The Perceptions of American and Saudi Students about How They Feel Living or Working With Exoffenders

Mohammed Aljohani, Tennessee State University

Abstract

This study is aimed to measure if there was a statistically significant difference in how students in both in the United States and Saudi Arabia Tennessee State University feel with persons who have a criminal violence conviction history. It measured the opinions based on the gender, country, and religiosity of students at Tennessee State University and how they feel of living or working with persons who have a criminal violence conviction history.^ The study was conducted through quantitative research methods, which concentrated on statistical data regarding to the issue in question. Convenience sampling method was also used at Tennessee States University that will influence their perceptions of the living or working with persons who have criminal violence conviction history. In this, all participants involved in the survey were issued questionnaires to give responses on their divergent views on the matter. The independent variables consisted of the three variables which are the gender, country, and religiosity. On the other hand, the dependent variable consisted of the Likert scale statements regarding living or working with persons who have criminal violence conviction history. Consequently, the three null hypotheses, which are the gender, country, and religiosity were not rejected.^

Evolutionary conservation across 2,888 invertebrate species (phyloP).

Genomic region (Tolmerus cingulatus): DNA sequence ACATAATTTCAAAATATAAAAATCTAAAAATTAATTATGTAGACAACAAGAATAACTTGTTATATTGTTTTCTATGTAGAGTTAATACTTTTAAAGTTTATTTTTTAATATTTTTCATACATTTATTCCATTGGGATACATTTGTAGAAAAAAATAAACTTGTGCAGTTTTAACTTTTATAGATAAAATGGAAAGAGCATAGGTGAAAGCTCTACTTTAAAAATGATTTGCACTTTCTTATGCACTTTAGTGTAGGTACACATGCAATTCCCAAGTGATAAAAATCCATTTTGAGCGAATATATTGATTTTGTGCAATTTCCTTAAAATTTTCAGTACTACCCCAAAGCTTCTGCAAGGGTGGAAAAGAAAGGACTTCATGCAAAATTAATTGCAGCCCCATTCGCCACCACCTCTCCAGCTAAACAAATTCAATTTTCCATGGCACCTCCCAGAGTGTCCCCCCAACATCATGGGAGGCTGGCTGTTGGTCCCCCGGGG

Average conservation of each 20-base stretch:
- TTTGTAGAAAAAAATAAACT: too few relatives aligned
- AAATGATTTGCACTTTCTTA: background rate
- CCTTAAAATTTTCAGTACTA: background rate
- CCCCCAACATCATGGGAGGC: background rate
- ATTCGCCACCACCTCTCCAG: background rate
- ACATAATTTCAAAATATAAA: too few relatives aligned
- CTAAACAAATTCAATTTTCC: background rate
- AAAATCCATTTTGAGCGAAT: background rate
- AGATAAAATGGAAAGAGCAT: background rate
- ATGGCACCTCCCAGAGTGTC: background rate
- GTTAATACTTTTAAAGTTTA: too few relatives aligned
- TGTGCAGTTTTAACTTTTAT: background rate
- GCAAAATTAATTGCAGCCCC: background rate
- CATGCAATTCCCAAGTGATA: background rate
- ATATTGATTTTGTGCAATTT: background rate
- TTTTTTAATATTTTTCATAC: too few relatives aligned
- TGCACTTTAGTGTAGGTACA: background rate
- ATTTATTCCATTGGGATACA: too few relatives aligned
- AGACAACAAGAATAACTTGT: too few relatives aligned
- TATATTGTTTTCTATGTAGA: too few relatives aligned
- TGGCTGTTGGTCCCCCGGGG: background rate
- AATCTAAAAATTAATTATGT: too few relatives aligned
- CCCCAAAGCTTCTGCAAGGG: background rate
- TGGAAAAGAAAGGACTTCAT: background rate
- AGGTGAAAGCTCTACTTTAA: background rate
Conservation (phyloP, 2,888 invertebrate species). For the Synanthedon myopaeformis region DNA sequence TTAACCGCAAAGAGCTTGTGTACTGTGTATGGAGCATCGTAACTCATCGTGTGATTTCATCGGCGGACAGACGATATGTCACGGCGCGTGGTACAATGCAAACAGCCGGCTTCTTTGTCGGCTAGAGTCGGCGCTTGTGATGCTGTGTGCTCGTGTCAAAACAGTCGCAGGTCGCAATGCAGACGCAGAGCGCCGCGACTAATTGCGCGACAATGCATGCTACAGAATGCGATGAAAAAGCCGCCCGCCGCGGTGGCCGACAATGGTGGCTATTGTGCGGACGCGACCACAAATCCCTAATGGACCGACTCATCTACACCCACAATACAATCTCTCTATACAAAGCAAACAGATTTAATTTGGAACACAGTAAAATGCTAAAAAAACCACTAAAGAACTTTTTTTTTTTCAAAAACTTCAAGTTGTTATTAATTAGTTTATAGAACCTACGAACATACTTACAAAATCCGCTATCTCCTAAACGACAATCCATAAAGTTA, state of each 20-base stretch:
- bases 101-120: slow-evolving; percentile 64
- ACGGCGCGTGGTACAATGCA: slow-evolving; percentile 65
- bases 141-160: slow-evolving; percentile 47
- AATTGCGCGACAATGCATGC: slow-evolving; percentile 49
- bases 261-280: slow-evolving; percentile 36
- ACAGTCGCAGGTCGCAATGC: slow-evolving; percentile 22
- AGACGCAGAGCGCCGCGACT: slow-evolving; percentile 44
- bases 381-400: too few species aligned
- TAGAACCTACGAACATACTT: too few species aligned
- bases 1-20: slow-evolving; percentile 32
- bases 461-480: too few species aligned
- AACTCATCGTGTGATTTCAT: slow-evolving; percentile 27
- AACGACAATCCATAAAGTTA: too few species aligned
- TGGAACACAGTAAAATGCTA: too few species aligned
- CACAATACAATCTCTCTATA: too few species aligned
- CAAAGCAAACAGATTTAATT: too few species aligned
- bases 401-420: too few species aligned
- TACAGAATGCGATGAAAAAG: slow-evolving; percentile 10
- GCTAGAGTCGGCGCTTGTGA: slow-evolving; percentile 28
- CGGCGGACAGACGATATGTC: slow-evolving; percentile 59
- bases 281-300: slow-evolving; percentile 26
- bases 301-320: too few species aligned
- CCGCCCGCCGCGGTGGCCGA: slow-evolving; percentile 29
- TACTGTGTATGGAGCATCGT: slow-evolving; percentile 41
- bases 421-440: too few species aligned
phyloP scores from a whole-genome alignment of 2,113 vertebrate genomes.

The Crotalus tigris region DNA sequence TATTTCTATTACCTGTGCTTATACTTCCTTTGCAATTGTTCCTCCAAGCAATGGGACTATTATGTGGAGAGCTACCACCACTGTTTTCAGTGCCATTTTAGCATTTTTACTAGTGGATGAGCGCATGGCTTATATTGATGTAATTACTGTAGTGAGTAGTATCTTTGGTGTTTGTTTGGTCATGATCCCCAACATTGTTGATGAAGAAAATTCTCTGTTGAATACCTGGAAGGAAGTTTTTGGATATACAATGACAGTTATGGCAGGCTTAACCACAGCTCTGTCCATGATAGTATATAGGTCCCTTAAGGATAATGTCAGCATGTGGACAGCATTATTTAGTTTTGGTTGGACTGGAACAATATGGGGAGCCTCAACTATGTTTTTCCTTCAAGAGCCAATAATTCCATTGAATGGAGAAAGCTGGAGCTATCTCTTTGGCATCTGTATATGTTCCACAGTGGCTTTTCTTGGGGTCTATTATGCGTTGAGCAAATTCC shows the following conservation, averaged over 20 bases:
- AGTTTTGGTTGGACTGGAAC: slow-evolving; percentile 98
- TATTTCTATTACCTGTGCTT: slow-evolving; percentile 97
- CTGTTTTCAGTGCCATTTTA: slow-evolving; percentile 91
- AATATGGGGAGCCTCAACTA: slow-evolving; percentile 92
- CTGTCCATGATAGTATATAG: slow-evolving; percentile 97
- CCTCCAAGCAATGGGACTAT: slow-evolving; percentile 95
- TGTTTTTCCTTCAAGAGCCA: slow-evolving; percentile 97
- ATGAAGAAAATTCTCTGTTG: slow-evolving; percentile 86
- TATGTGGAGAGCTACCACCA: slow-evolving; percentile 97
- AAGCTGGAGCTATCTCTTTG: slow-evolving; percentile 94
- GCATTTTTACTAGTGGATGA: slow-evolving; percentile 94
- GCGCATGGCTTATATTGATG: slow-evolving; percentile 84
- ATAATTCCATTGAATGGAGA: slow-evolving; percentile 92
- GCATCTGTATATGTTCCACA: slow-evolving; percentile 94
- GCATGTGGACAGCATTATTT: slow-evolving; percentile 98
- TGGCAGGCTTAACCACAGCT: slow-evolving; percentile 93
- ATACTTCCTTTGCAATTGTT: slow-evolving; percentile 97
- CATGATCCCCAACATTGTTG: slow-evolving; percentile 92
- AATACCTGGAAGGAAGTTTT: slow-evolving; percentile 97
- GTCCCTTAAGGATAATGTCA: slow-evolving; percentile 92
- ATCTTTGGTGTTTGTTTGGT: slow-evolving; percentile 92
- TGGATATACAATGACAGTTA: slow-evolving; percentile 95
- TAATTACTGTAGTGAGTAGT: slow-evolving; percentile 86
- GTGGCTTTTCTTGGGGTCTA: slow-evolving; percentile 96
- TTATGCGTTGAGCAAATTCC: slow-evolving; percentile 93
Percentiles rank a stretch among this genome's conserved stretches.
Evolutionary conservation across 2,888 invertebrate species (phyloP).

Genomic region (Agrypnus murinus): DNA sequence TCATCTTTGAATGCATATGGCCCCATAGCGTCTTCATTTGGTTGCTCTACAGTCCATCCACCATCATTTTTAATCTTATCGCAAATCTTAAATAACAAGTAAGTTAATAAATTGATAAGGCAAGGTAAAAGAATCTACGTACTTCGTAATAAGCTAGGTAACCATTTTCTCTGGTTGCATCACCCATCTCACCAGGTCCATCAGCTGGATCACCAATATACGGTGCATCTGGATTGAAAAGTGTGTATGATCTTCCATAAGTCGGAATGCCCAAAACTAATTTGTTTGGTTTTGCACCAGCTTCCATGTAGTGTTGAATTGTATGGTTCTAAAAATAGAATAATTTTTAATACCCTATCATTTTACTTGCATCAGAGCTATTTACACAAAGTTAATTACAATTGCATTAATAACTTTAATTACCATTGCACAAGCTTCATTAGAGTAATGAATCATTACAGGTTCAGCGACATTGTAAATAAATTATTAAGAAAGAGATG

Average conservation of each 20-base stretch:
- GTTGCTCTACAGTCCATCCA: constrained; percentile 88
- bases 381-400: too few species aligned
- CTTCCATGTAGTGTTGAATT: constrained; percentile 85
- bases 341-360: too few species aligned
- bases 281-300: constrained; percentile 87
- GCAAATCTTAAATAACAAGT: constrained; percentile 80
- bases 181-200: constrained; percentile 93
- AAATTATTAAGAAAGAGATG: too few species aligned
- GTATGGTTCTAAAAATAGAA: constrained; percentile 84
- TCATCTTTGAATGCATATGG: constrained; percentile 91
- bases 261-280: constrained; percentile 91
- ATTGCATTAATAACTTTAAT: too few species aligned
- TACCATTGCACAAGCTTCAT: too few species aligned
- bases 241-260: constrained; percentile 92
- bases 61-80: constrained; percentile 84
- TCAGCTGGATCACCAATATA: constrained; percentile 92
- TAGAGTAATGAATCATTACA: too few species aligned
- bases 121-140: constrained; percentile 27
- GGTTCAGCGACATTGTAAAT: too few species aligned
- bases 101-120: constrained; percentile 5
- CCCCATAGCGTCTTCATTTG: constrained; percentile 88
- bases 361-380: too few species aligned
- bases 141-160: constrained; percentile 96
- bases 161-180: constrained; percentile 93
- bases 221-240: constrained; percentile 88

Subject Area

Criminology

Recommended Citation

Mohammed Aljohani, "The Perceptions of American and Saudi Students about How They Feel Living or Working With Exoffenders" (2016). ETD Collection for Tennessee State University. Paper AAI10119088.
http://digitalscholarship.tnstate.edu/dissertations/AAI10119088

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